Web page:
The ripple effect of COVID increases has been a warning from health professionals working at the frontlines of this pandemic. Hospitals that have too many COVID patients will be forced to put off when cases spike. lifesaving “elective” procedures,These include heart valve replacements and surgeries for cancer.
Sobering new research also warns that there has been a substantial decline in new cancer diagnoses — a decline that has extended beyond the earliest stage of the pandemic, when shutdowns were widespread.
This study was published in Cancer. It used national data from Veterans Health Administration, from 2018 through 2020. Researchers found that the rate of cancer screening procedures fell dramatically during the pandemic.
The number of colonoscopies used to screen the disease has dropped by 45% by 2020. Prostate biopsies were also down by 29%. In addition, there was a drop in prostate biopsies which screen for cancer. There were also drops in chest CT scans that detect cancer and bladder cancer.
Depending on what type of cancer, new cancer diagnosis rates have also declined by between 13% and 23%.
“I fully anticipate that we’re going to see the consequences of this play out over the next decade,” study researcher Brajesh Kumar Lal, an associate professor of surgery and director of endovascular surgery with The University Of Maryland Medical System, told HuffPost.
Indeed, detecting cancer early — ideally before a person has any symptoms — is often a matter of life or death. Researchers have foundColonoscopies, in particular, can reduce colon cancer death rates by half among patients at high risk. Each month that goes by without a treatment for cancer can lead to a higher risk of death. by 10%.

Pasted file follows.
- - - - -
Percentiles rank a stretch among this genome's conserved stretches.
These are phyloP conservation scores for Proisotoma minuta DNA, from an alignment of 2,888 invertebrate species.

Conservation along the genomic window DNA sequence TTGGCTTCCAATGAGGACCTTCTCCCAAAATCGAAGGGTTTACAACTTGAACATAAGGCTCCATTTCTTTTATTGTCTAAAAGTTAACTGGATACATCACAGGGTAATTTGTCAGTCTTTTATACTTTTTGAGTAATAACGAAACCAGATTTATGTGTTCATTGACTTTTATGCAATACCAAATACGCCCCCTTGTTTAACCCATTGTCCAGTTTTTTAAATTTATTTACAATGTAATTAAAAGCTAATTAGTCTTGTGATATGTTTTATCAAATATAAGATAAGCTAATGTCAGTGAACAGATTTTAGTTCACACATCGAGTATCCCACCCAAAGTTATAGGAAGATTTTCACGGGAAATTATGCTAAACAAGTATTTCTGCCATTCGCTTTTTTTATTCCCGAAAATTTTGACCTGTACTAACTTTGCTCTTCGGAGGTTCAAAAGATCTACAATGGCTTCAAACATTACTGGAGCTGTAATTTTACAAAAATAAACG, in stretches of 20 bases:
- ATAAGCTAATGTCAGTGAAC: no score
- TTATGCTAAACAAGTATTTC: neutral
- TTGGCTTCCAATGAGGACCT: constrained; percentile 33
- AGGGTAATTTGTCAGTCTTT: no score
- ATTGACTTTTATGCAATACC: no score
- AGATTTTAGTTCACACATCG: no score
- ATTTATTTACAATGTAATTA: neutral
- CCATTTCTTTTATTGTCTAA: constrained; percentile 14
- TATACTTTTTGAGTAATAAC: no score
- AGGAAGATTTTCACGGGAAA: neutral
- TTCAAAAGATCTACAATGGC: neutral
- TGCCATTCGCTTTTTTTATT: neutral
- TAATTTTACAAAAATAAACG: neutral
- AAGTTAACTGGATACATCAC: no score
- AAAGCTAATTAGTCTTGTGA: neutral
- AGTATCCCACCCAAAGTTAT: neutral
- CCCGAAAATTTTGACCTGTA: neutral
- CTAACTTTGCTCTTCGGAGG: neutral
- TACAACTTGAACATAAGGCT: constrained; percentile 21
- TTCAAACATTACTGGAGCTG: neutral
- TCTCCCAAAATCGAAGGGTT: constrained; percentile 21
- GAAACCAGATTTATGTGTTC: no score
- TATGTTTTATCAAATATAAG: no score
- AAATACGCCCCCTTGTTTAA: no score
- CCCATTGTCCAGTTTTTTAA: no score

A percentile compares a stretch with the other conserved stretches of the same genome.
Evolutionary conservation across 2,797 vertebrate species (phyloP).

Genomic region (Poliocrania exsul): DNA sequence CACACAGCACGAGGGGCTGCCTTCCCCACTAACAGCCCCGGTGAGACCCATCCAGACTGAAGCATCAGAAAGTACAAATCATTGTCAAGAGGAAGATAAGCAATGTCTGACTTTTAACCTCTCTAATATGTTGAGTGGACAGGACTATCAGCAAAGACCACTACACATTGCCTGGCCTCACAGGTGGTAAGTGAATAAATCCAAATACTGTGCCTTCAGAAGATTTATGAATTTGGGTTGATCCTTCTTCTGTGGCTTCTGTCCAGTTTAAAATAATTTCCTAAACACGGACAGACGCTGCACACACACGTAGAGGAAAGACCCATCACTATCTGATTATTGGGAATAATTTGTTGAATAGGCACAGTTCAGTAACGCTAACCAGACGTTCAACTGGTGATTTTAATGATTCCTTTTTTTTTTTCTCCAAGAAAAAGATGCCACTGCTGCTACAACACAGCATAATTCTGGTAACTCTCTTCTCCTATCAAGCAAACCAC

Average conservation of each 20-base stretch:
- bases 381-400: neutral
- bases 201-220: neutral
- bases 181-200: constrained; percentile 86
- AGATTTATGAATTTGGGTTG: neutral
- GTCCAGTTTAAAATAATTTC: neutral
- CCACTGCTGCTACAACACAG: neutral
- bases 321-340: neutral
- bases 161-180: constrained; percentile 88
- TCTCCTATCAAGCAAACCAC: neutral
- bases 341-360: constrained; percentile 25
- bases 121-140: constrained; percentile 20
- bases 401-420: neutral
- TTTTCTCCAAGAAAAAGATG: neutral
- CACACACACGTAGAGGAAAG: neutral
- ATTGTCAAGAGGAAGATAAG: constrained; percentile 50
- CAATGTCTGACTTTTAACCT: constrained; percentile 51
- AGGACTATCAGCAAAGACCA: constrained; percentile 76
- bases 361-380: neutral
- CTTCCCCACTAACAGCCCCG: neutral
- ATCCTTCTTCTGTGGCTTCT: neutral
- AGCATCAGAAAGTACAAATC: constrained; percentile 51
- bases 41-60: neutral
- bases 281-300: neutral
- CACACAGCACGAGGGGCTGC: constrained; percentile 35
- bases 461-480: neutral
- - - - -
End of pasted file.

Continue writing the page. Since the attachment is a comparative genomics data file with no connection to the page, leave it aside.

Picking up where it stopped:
Research has shown that COVID directly impacts cancer outcomes in the developing world.
“A research study from Brazil has shown that short-term decreases in cancer care led to increased cancer-related deaths, with the mortality rate of hospitalized patients with cancer increasing by 14% in 2020 compared to 2019,” said Diane Reidy Lagunes, associated deputy physician-in-chief and a medical oncologist with Memorial Sloan Kettering Cancer Center in New York City. “Similar increases in cancer-related mortality are expected in the U.K. as well, with the UK Lung Cancer CoalitionThe five could die from lung cancer if they are not diagnosed in time. years after diagnosis by about 5%.”
Lal argued that his findings are important to consider now, because they do not simply show that cancer screenings dropped early on the pandemic when the world largely shut down; they suggest they’re persisting.
“We still haven’t recovered,” he said.
“It will be years before we truly quantify the impact COVID has had on cancer care.”
Lal stated that there are simple solutions to help. Nearly every state has loosened its regulations to allow healthcare providers to offer telemedicine to patients who are unable to come into the office or prefer not to during the pandemic, and Lal believes doctors can use that technology to reach out to patients who have missed routine screenings and “bring them back into the fold.”
Hospitals can also separate COVID patients from non-COVID patients to the extent they’re able as cases surge yet again. “Organize these screening activities in areas of the hospital that don’t have a lot of traffic, or perhaps even outside the main hospital in smaller offices, so patients are not exposed to high-risk conditions,” Lal said.
It is clear that bringing an end to the pandemic can also bring back a more balanced health system. Doctors and nurses are clear: those who are unwilling to get vaccinated are at much greater risk of being hospitalized due to COVID — which strains resources and makes it more difficult for them to do their jobs effectively.
Cancer patients face serious consequences.
“It will be years before we truly quantify the impact COVID has had on cancer care,” Lagunes said. “We are worried that in the next coming years, we will see an increase in the number of later-stage patients.”
COVID-19 remains a mystery to experts. This story contains information that was available at the time of publication. However, guidance may change as more scientists learn about this virus. Thank you check the Centers for Disease Control and PreventionFor the latest recommendations, click here